You could go on to rhetorically ask Americans to count the number of speeches the President made about Iraq before and after Democrats led a revolt. You could go on to ask Americans to recall when this President finally took responsibility (hint: after the Democratic revolt). You could go on to tell Americans that if Democrats take back the Senate and/or House leadership next year, they can expect more honesty out of this administration, quicker.

The whole idea here is to take anything and everything that happens, and tie it into "why to vote Dem" in the 2006 congressional races. And as the above talking point shows, even a rather good speech by the President can be great fodder for boosting your pro-Democratic message.

Sunday, December 11, 2005

The Iraq War = The Corrupt War

Democratic Leadership,

You have a problem with details --- you're mired in them. When you go into details, you create the opportunity for everyone to have a problem with something.

Why do you go into details so readily? Because you're currently the party of tactics, not strategy and vision. You're like the plumbers of government, trying to explain to Americans about all the crap you see every day. Meanwhile, the Republicans look like white-collar executives, setting strategy, taking risks, and marketing their offerings like executives do to Wall Street in Corporate America.

While it would be foolish to think that the entire party can transform itself into an executive-style organization in under a year, it's not foolish to think that carefully crafted talking points can jump-start America's belief that you are, even if you are not quite there yet.

Let's start with some high-level attacks on the Iraq war. Have you noticed what happens when you say things like "withdrawal time lines" and "withdrawal immediately"? Your ideas get instantly scrambled and distorted by the Bush Administration into "cut and run" and "defeatist" messages. In other words, you lose this battle because Americans want to believe and follow the lead of the executives, not the plumbers. We're all conditioned to think this way through our working environments.

Since you cannot instantly transform into executives, start sounding like a management consultant instead of a plumber. Provide professional, high-level assessments that talk to the problems you see in our strategic and tactical approach, and provide alternative, break-through solutions that are designed to impress.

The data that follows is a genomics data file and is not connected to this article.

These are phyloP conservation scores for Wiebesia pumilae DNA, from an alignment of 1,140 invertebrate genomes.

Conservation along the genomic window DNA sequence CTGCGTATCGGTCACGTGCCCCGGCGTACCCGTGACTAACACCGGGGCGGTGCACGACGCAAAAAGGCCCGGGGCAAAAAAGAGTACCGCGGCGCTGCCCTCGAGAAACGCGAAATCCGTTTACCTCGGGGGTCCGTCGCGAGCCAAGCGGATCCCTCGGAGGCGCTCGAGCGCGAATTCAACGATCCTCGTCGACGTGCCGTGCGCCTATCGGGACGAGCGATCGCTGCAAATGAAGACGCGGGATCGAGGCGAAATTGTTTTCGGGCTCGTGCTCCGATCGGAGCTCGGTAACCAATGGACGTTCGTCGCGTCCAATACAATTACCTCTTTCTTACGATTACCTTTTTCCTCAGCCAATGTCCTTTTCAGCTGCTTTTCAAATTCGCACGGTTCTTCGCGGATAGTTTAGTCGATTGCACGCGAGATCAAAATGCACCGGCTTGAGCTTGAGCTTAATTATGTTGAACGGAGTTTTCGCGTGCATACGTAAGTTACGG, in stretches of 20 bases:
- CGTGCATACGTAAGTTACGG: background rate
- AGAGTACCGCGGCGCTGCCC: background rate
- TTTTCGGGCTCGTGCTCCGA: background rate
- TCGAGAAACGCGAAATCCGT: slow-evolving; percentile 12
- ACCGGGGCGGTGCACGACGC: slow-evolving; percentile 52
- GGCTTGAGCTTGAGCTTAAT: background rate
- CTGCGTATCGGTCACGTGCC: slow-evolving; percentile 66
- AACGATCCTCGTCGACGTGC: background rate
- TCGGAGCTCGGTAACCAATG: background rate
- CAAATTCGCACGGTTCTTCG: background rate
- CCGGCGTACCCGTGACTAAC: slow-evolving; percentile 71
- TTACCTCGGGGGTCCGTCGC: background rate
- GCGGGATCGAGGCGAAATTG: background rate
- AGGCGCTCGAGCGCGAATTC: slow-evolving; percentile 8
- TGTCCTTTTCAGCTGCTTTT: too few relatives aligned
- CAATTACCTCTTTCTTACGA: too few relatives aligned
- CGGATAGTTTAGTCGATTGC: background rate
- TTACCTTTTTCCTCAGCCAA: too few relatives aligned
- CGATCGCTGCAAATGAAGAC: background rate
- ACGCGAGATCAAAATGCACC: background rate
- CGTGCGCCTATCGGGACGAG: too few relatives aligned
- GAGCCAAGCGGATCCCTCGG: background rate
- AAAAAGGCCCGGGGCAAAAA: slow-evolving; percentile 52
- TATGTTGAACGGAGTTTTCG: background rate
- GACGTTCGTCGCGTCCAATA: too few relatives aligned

As management consultants, it is quite fair and effective to characterize the Iraq War as a Corrupt War that needs to be stopped immediately as it is designed today, and a new initiative immediately started to replace what we have today.

As consultants, you will raise the following reasons for this war effort being corrupt:

  • The intelligence was faulty, and the government knew it before we went into war (http://www.npr.org/templates/story/story.php?storyId=5024408, http://www.afterdowningstreet.org/?q=node/5161)
  • Our claims of Saddam being evil for torturing and killing his own people is undermined by America's torturing and killing Iraqis as a part of the war effort
  • Abu Gharib
  • Summarily ignoring Joe Wilson's findings in Niger re: aluminum tubes due to politics
  • Scooter Libby, an Iraq War architect, indicted for lying under oath
  • Rumsfeld did not provide the amount of troops required to maintain order
  • American troops didn't have the armor they needed for their protection
  • The war has created new recruiting tools for terrorist organizations, escalating the war on terror
  • We are paying off the Iraqi free press to run American propaganda in their newspapers
  • No-bid contracts given exclusively to American firms to rebuild Iraq
  • Destroyed decades of good will America has earned around the world since World War II
  • Hurt domestic morale so severely that we are no longer able to recruit enough people capable of maintaining adequate levels of military readiness.

When something is corrupt -- be it in your personal computer or an organization like Enron -- you fully remove the corruption immediately so it cannot further infect. We must take the same approach to this war:

  • Immediately end the Corrupt War in Iraq as it is defined today to instantly destroy the corruption that the Bush Administration has allowed to occur.
  • Immediately begin two new initiatives that replace the Corrupt War:
    1. Launch "Operation New Iraq" - an initiative that is divorced from all of the corrupt reasons and rationales for going to war, divorced from confusing Iraq with 9/11, and divorced from the word "war" itself. Instead, this operation focuses solely on rebuilding the nation that needs to be reconfigured to survive without a dictatorship. America no longer occupies -- it assists Iraq as a support force. If this is done convincingly, we might just get our European allies to help out as well.
    2. Re-launch "The War on Global Terrorist Groups" - an initiative that is tied to the "War on Terror" but looks at dangerous extremist organizations, no matter where they are in the world, including Iraq.

By instantly dissolving the current war, we dissolve the corruption that this administration has let infect the war effort. That does not at all mean that this administration is off the hook. In fact, by stating this approach, you are firmly placing the word "corrupt" on this administration as a de facto descriptor. It's an implicit attack, which is much more powerful than a direct attack.